Friday, March 28, 2008


Atanua seems to be getting a lot of press as of late. It's a really interesting circuit simulator that includes a lot of TTL/CMOS building blocks, TTL ICs, LEDs, etc.

The folks over at electro-music who build music-making circuits from logic devices have found it quite useful. I've played with it for a bit, including modeling a johnson ring counter.

Books by Forrest Mims

If you have the remotest interest in music electronics, you owe it to yourself to get some of Forrest Mims' books. The "atari punk console" is based on a Mims circuit.

I've recently purchased the following:
  • Forrest Mims Engineer's Notebook - this is a reprint of an old title that used to be available at Radio Shack. Mine is yellowed (and has a yellow cover) and has been through a lot. More than one page either has solder or solder burns on it. Indispensible.
  • The Forrest Mims Circuit Scrapbook, Vol 1 - Articles that appeared in Popular Electronics. Includes a the full article about the 3914/CMOS oscilloscope that appeared in the early 80s. And a fair number of other useful circuits.
  • Forrest Mims' circuit scrapbook II - Also brilliant. These are articles from the old Modern Electronics magazine. A bit more focus on environmental (solar etc) sensors but still a wealth of knowledge.
His mini-engineering notebooks are worthwhile too. Basically, if you're new to electronics, synthesizers, et cetera, anything "Mims" you can get your hands on is a good deal.

I recently ran across some of his older (early 70s) booklets published by Radio Shack with experiments involving transistors, early ICs. While the individual ICs might be dated, the principals still apply. And at $1 a booklet, they were a bargain!

Some of my music

I'm just about the last person to blow my own horn but here goes. Here's some of the stuff I've done in Reason, Orion, and FL-Studio.
Android's Dream

Blacet Improbability Drive (ID-2510)

I haven't modified my ID-2510 yet but some other folks over at electro-music have applied some mods. Definitely worth checking out.

Monday, July 03, 2006

I am an SK-1

You are a Casio Sk-1-you are a very lo tech toy from the 80's who is treasured for its sampling capabilities-you are a nerd-you are extremly small-you are a great listener-you have a simple style and personality-you are very cheap-you have a great sense of humor -you are the most fun to be with.

Take this quiz!

Making some progress

board stuffing
Originally uploaded by jdfan.
This is the 9710 (vca/modulator) module partially stuffed with resistors. Various sorted resistors in front of the board.

Thursday, June 29, 2006


Originally uploaded by jdfan.
middle of my desk. the hole is where the laptop goes.

my case

Originally uploaded by jdfan.
the 2nd fracrak is coming. hinges at top support removeable cover (it's a cube when closed). my first go with water soluble stain and clear coat. turned out pretty reasonable.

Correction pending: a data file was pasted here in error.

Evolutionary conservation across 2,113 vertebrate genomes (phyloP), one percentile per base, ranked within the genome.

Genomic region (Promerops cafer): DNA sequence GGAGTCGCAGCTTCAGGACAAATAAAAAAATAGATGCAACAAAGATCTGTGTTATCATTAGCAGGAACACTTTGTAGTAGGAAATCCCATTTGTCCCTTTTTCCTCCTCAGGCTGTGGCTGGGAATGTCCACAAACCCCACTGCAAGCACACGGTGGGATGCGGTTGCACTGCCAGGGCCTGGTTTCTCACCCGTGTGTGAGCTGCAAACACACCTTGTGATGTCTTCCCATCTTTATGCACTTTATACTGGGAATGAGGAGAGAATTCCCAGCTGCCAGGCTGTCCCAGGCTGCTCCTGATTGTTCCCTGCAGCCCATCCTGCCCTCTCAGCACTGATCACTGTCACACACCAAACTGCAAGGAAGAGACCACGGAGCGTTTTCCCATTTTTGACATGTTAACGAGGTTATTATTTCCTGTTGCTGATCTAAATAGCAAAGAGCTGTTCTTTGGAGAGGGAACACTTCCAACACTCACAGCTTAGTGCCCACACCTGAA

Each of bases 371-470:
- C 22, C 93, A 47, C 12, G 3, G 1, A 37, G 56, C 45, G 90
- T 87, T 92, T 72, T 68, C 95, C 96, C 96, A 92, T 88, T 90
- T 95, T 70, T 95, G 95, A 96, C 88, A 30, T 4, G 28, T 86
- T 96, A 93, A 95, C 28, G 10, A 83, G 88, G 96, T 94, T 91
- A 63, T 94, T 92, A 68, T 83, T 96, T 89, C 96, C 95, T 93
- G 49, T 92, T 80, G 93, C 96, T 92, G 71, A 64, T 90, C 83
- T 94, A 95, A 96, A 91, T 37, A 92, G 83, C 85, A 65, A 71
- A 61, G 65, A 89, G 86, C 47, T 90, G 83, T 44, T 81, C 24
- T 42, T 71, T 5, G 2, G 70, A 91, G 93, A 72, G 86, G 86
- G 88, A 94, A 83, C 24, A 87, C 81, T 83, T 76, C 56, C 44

the right side of my desk

Originally uploaded by jdfan.
inexpensive but reliable multimeter (with cap meter and some other cool functions), drawer full of tools, cme uf-5 keyboard, my stock of spare resistors, etc.

Wednesday, June 28, 2006

One step forward...

one step not so much. Almost finished with the box that will hold the 2 fracrak boxes and my ms2000. Will post pictures asap.
On the downside, the midi2cv converter is missing parts. I received two front panels for one kit and no panel for another. Started soldering the VCO module and discovered that I'm missing a fair number of resistors. Found some in my supply but two moderately odd values are still missing. Was impressed for a few minutes that the VCO seemed to be entirely transistor based until I noticed the pcb has spaces for ICs... but no ICs in my kit. Sigh. I'm sincerely hoping this is the worst of it. I really, really don't want to go through each kit and do quality control.
On the other hand, it's going to be an amazing noise making box when I'm done :)

Wednesday, June 21, 2006

My new modular

I ordered a Paia 9700s modular and some Blacet modules. I've wanted a modular for a long time, especially one with unusual signal processing abilities (that's where the Blacet stuff excels). The Paia has arrived, so progress reports (with photos) will appear here. If you're looking for an inexpensive in to the modular analog synth world, the Paia is a great start.

Electronic Musician just did an article about analog modulars synths (PDF) that mentions the Paia-invented FracRak yet neglects the 9700s. Considering the history of Electronic Musician (which started as Polyphony published by Paia), it's a bit curious.

Saturday, October 22, 2005

electronics references and resources

Forthwith, a brain/link dump of my favorite on and off-line resources for electronics (mostly somehow audio related):

Good references

Books n magazines